Blood clot deaths tied to hours of daily TV time


People who watch television for five or more hours a day have more than twice the risk of those who watch half as much TV to die of a blood clot in the lung, a large Japanese study suggests.

There are more than 200,000 cases of pulmonary embolism, which usually begins as a blood clot in the leg that travels to the lung, in the U.S. each year, according to the National Library of Medicine. It can permanently damage lung tissue, other organs, or cause death, but many people who have it have no symptoms.

Pulmonary embolism is less common in Japan than in Western countries, said study coauthor Dr. Hiroyasu Iso, professor of public health at Osaka University Graduate School of Medicine, but Japanese people are becoming increasingly sedentary.

“We were surprised about the strength of the effect of television watching compared with the effects of advancing age, history of hypertension and diabetes mellitus, or body mass index in this study,” Iso told Reuters Health by email. “We speculated that leg immobility during television watching had increased their risk of fatal pulmonary embolism.”

In a number of studies of long haul travelers, the association between prolonged sitting and increased risk of pulmonary embolism did not vary by ethnicity, Iso said.

Other past studies have looked back at the lifestyle factors common to pulmonary embolism cases, but none had followed people over time to see if there was a link between their TV-watching time and their risk for embolisms, the study team writes in Circulation.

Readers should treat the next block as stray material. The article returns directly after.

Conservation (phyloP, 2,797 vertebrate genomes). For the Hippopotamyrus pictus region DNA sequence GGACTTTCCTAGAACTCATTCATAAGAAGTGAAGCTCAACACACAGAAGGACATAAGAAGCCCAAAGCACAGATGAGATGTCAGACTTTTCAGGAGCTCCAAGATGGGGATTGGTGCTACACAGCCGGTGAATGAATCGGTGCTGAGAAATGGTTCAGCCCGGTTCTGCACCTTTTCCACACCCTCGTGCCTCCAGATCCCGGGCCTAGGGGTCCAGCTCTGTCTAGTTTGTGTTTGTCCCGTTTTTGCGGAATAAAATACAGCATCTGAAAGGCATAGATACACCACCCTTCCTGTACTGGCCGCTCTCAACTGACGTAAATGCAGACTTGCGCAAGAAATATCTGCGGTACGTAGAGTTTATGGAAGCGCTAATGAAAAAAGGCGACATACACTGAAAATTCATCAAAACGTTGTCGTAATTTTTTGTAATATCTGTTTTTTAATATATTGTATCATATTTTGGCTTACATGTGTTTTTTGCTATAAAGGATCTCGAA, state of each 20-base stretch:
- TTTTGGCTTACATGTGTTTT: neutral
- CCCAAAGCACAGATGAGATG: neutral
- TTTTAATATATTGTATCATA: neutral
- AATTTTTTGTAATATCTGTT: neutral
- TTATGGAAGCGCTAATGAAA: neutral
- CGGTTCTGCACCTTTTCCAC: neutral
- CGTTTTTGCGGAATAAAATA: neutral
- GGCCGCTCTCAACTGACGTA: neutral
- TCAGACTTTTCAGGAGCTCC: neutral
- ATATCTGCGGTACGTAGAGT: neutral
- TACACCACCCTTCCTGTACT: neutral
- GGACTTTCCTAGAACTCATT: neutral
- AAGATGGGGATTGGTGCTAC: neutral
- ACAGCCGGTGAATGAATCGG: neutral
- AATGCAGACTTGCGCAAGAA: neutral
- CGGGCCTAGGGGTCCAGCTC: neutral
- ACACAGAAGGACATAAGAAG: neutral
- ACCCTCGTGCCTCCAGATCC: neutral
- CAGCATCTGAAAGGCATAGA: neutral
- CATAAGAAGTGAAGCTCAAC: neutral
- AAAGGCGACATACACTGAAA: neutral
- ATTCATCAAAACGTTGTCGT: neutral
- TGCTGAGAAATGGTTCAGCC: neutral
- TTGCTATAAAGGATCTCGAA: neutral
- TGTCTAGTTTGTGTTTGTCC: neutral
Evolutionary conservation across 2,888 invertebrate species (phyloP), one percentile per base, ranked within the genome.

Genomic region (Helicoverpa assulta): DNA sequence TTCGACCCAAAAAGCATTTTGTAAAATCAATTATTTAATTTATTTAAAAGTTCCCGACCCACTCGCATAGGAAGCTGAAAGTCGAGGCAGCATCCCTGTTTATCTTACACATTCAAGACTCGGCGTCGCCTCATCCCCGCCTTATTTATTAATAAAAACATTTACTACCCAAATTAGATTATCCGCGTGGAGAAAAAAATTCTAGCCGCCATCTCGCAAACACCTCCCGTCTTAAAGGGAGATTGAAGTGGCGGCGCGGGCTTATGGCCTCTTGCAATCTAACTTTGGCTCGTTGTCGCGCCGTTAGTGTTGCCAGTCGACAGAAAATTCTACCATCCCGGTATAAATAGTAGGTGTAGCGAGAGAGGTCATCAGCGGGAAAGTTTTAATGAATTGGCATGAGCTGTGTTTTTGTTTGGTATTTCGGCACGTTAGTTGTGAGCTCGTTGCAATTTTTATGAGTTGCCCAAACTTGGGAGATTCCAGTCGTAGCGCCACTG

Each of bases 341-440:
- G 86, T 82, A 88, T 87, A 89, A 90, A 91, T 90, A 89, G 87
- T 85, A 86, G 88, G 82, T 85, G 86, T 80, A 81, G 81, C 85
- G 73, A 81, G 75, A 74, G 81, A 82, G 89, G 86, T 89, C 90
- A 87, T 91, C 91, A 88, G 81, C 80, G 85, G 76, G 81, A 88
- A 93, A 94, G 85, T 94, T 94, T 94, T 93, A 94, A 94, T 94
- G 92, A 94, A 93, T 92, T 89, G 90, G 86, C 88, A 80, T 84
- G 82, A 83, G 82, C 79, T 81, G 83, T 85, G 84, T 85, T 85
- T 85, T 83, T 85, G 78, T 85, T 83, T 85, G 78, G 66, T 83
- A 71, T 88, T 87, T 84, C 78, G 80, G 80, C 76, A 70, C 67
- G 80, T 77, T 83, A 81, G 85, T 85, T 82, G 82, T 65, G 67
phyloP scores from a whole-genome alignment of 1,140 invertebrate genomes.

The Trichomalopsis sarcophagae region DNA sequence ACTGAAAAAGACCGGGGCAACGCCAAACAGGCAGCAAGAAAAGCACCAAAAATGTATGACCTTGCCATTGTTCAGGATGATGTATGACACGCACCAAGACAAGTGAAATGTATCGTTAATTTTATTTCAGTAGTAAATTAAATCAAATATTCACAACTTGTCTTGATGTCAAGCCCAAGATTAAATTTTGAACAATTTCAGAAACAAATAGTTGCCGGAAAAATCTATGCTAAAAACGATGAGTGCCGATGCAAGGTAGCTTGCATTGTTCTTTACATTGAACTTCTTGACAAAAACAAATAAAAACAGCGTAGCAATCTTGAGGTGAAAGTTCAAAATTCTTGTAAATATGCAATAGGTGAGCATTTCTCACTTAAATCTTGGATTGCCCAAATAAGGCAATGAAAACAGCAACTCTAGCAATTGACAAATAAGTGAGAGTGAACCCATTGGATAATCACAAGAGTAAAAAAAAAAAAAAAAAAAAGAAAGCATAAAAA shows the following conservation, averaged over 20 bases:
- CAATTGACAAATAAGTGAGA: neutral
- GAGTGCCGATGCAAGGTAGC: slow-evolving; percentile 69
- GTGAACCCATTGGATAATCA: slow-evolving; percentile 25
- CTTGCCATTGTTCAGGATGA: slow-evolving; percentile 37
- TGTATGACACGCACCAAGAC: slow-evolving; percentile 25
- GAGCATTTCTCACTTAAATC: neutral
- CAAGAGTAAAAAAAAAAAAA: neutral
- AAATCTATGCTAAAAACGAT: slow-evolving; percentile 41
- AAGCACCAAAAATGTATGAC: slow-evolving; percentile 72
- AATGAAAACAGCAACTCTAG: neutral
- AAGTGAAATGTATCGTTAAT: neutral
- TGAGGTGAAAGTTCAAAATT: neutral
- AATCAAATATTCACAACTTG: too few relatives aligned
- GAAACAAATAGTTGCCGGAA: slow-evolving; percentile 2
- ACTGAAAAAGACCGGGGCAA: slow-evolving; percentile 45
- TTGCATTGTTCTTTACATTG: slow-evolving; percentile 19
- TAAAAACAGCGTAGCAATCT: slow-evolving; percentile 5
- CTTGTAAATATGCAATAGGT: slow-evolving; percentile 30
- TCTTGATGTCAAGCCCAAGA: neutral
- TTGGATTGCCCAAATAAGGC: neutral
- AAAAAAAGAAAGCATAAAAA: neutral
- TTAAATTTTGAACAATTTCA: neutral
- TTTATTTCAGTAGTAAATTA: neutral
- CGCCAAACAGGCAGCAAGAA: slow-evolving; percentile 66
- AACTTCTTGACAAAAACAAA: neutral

Between 1988 and 1990 Iso and colleagues asked more than 85,000 adults 40 to 79 years old in Japan how many hours they spent watching TV, then followed them for the next 19 years looking for deaths from pulmonary embolism. They also collected information on obesity, diabetes, cigarette smoking and high blood pressure, and tried to rule these factors out in the relationship between TV and blood clots.

Only 59 people in the sample died of pulmonary embolism, but compared to people who watched two and a half hours of TV or less per day, those who watched five or more hours were 2.5 times as likely to die of a clot.

Researchers calculated that among people who watched less than two and a half hours of TV, the rate of deaths from pulmonary embolism were 2.8 per 100,000 people per year, compared to a rate of 8.2 deaths per 100,000 per year for those who watched five or more hours daily.

Risk of pulmonary embolism death increased by 40 percent for each additional two hours of daily TV watching, they found.

“Time spent watching TV is a pretty reliable way to measure how much time people spend sedentary, or inactive,” said Dr. Christopher Kabrhel, an Associate Professor of Emergency Medicine at Harvard Medical School in Boston who was not part of the new study. “If being sedentary puts you at risk for pulmonary embolism, and I believe it does, then it likely also puts you at risk of death from pulmonary embolism, as this study showed.”

After TV watching time, obesity was the next most important factor predicting risk of death from pulmonary embolism, the authors found.

Since U.S. adults watch more TV than Japanese adults, the results may be even more important to Americans, the authors said in a statement accompanying the study.